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5 Tips for Avoiding Toddler Meltdowns During the Holidays | Baby & Kids

Friday, December 19, 2014 7:02:24 PM America/Edmonton

baby & kids clothingIt’s the most wonderful time of the year…. Until your toddler has a meltdown at the shopping mall, or the family dinner, or on Christmas morning. These are the moments that leave us all rethinking this whole holiday thing. Meltdowns are a natural part of the holidays due to the later nights, limited napping time and influx of sugar, but there are some things you can do to make sure that your little one stays on the “Nice” list.

  1.  Always be prepared with your toddler survival essentials. This is especially important during this time of the year. Bring your diaper bag or backpack filled to the brim with sippy cups, diapers (or training pants), a change of clothes, the favourite toy and snacks. No matter where you’re headed, having all of the necessities to keep them satisfied is a must.
  2. If your child is shy around crowds, holiday dinners might do them in. The overstimulation and intimidation of being thrust I a crowd of (what they consider to be) strangers can be frightening. Sit down with your toddler beforehand and explain “there will be a lot of people we love at dinner and they love you too! So let’s be very nice and shake their hands.” Aso it doesn’t make the scenario easier by forcing them to give hugs and kisses. Just let them do things in their own time.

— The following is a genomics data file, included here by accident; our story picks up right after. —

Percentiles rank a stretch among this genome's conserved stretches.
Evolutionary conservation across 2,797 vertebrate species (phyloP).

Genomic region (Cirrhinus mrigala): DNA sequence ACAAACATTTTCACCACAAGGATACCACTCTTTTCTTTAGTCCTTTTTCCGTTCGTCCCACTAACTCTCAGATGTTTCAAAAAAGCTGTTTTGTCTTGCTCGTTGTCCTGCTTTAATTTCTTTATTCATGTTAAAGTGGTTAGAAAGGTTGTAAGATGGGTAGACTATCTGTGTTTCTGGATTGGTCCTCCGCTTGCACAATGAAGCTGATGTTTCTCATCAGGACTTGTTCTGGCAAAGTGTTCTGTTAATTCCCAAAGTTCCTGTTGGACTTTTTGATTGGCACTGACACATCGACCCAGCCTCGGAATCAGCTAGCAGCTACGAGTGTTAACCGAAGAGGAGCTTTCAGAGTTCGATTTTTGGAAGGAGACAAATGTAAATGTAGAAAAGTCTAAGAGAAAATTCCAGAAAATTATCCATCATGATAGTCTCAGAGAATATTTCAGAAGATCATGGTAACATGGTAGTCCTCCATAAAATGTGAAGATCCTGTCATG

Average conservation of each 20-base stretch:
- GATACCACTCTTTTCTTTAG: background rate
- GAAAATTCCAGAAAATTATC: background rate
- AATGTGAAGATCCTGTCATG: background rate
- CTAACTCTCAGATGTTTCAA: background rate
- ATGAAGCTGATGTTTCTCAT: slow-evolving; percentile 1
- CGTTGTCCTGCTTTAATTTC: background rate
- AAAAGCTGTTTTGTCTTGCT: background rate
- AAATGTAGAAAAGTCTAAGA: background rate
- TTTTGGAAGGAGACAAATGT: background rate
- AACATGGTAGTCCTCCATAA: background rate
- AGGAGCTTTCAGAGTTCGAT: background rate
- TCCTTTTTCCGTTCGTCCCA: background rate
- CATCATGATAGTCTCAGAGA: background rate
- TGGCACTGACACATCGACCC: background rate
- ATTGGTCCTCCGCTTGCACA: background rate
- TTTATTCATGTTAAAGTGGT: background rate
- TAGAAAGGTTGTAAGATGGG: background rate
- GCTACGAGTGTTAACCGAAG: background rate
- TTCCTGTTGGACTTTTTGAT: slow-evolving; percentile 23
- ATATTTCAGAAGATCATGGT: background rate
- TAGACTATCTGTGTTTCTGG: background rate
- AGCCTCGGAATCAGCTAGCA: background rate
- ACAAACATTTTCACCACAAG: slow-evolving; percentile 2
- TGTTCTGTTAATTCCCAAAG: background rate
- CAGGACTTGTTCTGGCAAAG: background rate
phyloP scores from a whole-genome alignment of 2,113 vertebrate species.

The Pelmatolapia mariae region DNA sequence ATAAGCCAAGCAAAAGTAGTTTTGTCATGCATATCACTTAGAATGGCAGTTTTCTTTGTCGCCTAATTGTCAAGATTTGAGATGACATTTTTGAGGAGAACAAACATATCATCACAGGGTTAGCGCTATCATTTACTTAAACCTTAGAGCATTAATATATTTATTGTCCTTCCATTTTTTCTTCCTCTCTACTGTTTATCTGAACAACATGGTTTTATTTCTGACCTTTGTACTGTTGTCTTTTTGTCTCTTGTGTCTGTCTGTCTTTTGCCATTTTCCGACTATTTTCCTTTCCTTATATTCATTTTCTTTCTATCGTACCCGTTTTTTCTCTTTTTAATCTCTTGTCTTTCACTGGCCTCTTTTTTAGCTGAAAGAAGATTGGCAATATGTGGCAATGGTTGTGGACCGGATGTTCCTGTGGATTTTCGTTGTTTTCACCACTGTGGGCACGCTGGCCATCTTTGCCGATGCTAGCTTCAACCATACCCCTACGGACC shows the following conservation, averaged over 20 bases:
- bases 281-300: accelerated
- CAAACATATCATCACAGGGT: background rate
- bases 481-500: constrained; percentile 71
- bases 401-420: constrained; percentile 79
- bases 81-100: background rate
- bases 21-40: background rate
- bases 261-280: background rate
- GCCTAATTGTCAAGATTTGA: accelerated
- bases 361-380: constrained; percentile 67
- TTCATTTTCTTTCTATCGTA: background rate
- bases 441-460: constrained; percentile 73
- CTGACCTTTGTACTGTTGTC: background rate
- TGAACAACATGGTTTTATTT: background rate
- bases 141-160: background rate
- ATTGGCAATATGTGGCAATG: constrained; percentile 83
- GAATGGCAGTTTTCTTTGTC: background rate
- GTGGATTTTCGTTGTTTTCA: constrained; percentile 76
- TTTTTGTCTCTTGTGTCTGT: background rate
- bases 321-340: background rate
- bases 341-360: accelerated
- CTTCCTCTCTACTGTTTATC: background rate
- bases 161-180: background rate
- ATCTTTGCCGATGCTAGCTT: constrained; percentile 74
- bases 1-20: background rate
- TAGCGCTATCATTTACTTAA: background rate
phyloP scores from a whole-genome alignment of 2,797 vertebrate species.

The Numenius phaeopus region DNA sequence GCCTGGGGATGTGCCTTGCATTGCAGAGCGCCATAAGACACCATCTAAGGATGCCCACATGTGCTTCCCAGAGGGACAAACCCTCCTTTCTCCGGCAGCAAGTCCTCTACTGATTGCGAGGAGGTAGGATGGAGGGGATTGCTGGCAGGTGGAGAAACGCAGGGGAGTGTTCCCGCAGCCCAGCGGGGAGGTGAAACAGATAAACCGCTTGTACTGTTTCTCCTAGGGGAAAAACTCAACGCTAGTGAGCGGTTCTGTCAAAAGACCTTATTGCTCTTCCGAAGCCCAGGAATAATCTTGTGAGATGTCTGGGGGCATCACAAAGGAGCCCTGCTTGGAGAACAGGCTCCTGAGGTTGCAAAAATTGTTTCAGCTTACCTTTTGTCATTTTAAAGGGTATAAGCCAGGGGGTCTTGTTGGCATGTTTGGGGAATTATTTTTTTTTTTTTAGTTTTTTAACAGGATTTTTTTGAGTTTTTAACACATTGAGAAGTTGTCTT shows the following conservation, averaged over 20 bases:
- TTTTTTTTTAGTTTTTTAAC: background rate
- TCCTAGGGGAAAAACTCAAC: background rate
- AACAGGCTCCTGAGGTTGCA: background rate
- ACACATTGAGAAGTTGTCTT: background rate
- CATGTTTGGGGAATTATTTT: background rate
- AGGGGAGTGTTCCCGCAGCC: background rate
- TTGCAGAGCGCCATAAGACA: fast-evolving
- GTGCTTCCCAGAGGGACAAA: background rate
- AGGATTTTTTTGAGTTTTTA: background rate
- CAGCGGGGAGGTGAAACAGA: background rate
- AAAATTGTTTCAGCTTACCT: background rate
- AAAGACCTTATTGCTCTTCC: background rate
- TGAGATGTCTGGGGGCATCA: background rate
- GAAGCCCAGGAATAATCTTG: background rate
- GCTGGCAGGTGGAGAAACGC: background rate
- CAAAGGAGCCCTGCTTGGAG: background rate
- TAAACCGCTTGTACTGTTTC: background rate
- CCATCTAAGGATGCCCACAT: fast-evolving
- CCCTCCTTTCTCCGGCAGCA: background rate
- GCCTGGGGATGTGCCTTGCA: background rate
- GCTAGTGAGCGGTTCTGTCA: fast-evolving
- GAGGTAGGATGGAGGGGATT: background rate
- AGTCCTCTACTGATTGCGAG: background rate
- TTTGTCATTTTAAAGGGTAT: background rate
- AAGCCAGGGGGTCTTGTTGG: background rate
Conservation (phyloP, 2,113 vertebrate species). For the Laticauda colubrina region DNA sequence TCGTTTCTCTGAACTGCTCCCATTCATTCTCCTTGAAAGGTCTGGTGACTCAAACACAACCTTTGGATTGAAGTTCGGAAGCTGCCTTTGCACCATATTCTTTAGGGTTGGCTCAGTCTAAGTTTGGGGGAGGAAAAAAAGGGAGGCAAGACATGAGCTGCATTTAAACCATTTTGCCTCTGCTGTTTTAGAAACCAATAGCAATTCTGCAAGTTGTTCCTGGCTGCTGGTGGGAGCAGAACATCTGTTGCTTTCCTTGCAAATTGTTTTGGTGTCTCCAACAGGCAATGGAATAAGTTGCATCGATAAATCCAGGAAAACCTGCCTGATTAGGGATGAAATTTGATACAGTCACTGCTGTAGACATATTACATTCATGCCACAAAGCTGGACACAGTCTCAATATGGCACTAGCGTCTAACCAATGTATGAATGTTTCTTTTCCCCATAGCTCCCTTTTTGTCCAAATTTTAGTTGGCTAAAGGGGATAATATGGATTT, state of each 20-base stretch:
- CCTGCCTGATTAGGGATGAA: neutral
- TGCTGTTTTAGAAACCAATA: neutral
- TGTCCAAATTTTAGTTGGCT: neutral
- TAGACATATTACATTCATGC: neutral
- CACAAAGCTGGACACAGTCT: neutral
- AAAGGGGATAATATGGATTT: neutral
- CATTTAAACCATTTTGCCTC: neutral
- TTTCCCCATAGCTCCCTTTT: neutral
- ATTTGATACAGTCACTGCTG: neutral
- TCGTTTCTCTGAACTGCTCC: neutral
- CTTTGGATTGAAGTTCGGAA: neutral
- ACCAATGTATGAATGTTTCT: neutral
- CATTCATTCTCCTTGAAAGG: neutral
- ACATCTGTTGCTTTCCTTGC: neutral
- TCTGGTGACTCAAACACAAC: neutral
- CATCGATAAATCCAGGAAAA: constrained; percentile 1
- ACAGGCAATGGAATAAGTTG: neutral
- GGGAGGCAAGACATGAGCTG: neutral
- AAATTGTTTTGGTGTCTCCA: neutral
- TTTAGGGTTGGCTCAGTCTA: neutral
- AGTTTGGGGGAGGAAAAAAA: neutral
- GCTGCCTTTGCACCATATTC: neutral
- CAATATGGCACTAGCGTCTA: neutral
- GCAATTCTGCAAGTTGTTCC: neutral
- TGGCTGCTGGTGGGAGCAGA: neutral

3. Trying to avoid a meltdown on Santa’s lap is a tricky one. The first step is, if at all possible, not to wait in a line for 2 hours. It’s frustrating, hot and boring – adults hate it too. Try to go at a less busy time of day if possible. Also, don’t force them to go by themselves or sit on his lap. Your can go ad stand near Santa and be in the picture too.
  4. If you’re doing some last-minute shopping, remember the cardinal toddler-in-the-mall rules: They must have their busy toys, snacks, water and essentials. A stroller is a good option too – even if they won’t sit in it, it’s great for hauling your loot. Take them when they are well rested and let them stop and look around and take in the music and decorations too. Make it a fun trip! If you sense they’ve had enough but you’re not finished shopping, take them to a bench for a break and a snack or even a short story.
  5. Christmas dinner can be meltdown central so the first step is to not put so much pressure on you toddler to act like a grown-up. There’s no reason to let them skip out completely or be rude at the table, but if they’ve had enough to constitute a full tummy, let them get down from the table and play beside you with a puzzle, colouring book or put on a Christmas show in a nearby room for them. That way you can finish your dinner and they’ll be having fun too.

Wishing you all a meltdown free holiday season!

Comments | Posted in Tips By Baby & Beyond

Baby’s First Christmas: Tips for a Happy Holiday

Friday, December 14, 2012 7:09:03 PM America/Edmonton